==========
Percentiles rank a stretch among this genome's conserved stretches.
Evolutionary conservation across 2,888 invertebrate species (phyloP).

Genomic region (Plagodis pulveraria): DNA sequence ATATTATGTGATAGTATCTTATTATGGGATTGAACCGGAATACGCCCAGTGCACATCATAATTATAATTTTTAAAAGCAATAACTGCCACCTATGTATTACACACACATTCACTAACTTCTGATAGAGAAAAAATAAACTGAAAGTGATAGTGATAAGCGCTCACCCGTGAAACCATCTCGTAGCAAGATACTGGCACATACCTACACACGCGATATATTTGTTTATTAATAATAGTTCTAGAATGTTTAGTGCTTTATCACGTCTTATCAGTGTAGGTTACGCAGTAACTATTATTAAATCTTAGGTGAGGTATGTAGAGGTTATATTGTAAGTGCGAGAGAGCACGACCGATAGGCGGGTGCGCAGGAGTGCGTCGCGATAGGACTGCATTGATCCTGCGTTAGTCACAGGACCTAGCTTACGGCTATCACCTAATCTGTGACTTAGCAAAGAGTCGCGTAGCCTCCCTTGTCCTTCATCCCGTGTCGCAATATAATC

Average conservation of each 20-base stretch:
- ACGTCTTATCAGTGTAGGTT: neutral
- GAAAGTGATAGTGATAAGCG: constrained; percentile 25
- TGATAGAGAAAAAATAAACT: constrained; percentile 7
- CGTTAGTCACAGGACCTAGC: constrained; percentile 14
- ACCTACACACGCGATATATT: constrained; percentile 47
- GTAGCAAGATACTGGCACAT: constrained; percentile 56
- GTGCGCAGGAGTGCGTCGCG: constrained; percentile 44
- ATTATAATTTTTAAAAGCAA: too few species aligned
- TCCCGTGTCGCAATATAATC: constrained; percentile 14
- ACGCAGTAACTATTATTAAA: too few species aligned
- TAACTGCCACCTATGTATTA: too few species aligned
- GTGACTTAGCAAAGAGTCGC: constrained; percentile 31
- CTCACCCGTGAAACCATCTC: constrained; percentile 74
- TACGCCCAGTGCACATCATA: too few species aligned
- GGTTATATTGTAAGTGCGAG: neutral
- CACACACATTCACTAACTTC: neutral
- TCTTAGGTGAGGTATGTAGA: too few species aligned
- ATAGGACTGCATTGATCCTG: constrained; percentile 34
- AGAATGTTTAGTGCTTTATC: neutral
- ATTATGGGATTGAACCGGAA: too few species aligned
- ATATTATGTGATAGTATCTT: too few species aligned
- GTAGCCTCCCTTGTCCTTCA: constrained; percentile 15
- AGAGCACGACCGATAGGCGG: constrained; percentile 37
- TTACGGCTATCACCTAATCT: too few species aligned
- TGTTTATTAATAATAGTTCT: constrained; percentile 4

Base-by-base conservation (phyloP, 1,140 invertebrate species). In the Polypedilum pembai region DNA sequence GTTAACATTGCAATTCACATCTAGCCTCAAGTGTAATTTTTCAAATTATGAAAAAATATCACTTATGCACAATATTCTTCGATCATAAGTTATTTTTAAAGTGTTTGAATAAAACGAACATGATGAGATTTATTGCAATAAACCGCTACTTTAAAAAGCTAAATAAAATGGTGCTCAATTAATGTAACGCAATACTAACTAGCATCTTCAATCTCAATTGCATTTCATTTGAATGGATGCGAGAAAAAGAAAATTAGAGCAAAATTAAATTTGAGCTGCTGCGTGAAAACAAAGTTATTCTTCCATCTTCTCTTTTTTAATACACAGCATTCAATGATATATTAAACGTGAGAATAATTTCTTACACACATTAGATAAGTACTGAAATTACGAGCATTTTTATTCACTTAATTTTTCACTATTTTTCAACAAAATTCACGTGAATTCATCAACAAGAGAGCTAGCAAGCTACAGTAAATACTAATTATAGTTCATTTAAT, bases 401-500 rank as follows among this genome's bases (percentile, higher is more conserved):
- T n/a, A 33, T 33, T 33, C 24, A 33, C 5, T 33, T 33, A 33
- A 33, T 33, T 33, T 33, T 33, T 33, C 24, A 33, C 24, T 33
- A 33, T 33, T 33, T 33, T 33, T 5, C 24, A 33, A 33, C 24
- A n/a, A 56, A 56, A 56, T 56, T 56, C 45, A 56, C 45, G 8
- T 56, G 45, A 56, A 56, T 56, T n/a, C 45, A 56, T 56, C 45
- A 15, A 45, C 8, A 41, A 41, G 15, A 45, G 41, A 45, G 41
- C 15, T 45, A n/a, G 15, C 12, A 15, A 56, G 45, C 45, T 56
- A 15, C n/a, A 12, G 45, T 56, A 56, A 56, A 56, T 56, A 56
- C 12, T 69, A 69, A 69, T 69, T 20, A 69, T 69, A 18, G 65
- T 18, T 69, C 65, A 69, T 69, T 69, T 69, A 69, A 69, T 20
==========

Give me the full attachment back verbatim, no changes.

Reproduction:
Percentiles rank a stretch among this genome's conserved stretches.
Evolutionary conservation across 2,888 invertebrate species (phyloP).

Genomic region (Plagodis pulveraria): DNA sequence ATATTATGTGATAGTATCTTATTATGGGATTGAACCGGAATACGCCCAGTGCACATCATAATTATAATTTTTAAAAGCAATAACTGCCACCTATGTATTACACACACATTCACTAACTTCTGATAGAGAAAAAATAAACTGAAAGTGATAGTGATAAGCGCTCACCCGTGAAACCATCTCGTAGCAAGATACTGGCACATACCTACACACGCGATATATTTGTTTATTAATAATAGTTCTAGAATGTTTAGTGCTTTATCACGTCTTATCAGTGTAGGTTACGCAGTAACTATTATTAAATCTTAGGTGAGGTATGTAGAGGTTATATTGTAAGTGCGAGAGAGCACGACCGATAGGCGGGTGCGCAGGAGTGCGTCGCGATAGGACTGCATTGATCCTGCGTTAGTCACAGGACCTAGCTTACGGCTATCACCTAATCTGTGACTTAGCAAAGAGTCGCGTAGCCTCCCTTGTCCTTCATCCCGTGTCGCAATATAATC

Average conservation of each 20-base stretch:
- ACGTCTTATCAGTGTAGGTT: neutral
- GAAAGTGATAGTGATAAGCG: constrained; percentile 25
- TGATAGAGAAAAAATAAACT: constrained; percentile 7
- CGTTAGTCACAGGACCTAGC: constrained; percentile 14
- ACCTACACACGCGATATATT: constrained; percentile 47
- GTAGCAAGATACTGGCACAT: constrained; percentile 56
- GTGCGCAGGAGTGCGTCGCG: constrained; percentile 44
- ATTATAATTTTTAAAAGCAA: too few species aligned
- TCCCGTGTCGCAATATAATC: constrained; percentile 14
- ACGCAGTAACTATTATTAAA: too few species aligned
- TAACTGCCACCTATGTATTA: too few species aligned
- GTGACTTAGCAAAGAGTCGC: constrained; percentile 31
- CTCACCCGTGAAACCATCTC: constrained; percentile 74
- TACGCCCAGTGCACATCATA: too few species aligned
- GGTTATATTGTAAGTGCGAG: neutral
- CACACACATTCACTAACTTC: neutral
- TCTTAGGTGAGGTATGTAGA: too few species aligned
- ATAGGACTGCATTGATCCTG: constrained; percentile 34
- AGAATGTTTAGTGCTTTATC: neutral
- ATTATGGGATTGAACCGGAA: too few species aligned
- ATATTATGTGATAGTATCTT: too few species aligned
- GTAGCCTCCCTTGTCCTTCA: constrained; percentile 15
- AGAGCACGACCGATAGGCGG: constrained; percentile 37
- TTACGGCTATCACCTAATCT: too few species aligned
- TGTTTATTAATAATAGTTCT: constrained; percentile 4

Base-by-base conservation (phyloP, 1,140 invertebrate species). In the Polypedilum pembai region DNA sequence GTTAACATTGCAATTCACATCTAGCCTCAAGTGTAATTTTTCAAATTATGAAAAAATATCACTTATGCACAATATTCTTCGATCATAAGTTATTTTTAAAGTGTTTGAATAAAACGAACATGATGAGATTTATTGCAATAAACCGCTACTTTAAAAAGCTAAATAAAATGGTGCTCAATTAATGTAACGCAATACTAACTAGCATCTTCAATCTCAATTGCATTTCATTTGAATGGATGCGAGAAAAAGAAAATTAGAGCAAAATTAAATTTGAGCTGCTGCGTGAAAACAAAGTTATTCTTCCATCTTCTCTTTTTTAATACACAGCATTCAATGATATATTAAACGTGAGAATAATTTCTTACACACATTAGATAAGTACTGAAATTACGAGCATTTTTATTCACTTAATTTTTCACTATTTTTCAACAAAATTCACGTGAATTCATCAACAAGAGAGCTAGCAAGCTACAGTAAATACTAATTATAGTTCATTTAAT, bases 401-500 rank as follows among this genome's bases (percentile, higher is more conserved):
- T n/a, A 33, T 33, T 33, C 24, A 33, C 5, T 33, T 33, A 33
- A 33, T 33, T 33, T 33, T 33, T 33, C 24, A 33, C 24, T 33
- A 33, T 33, T 33, T 33, T 33, T 5, C 24, A 33, A 33, C 24
- A n/a, A 56, A 56, A 56, T 56, T 56, C 45, A 56, C 45, G 8
- T 56, G 45, A 56, A 56, T 56, T n/a, C 45, A 56, T 56, C 45
- A 15, A 45, C 8, A 41, A 41, G 15, A 45, G 41, A 45, G 41
- C 15, T 45, A n/a, G 15, C 12, A 15, A 56, G 45, C 45, T 56
- A 15, C n/a, A 12, G 45, T 56, A 56, A 56, A 56, T 56, A 56
- C 12, T 69, A 69, A 69, T 69, T 20, A 69, T 69, A 18, G 65
- T 18, T 69, C 65, A 69, T 69, T 69, T 69, A 69, A 69, T 20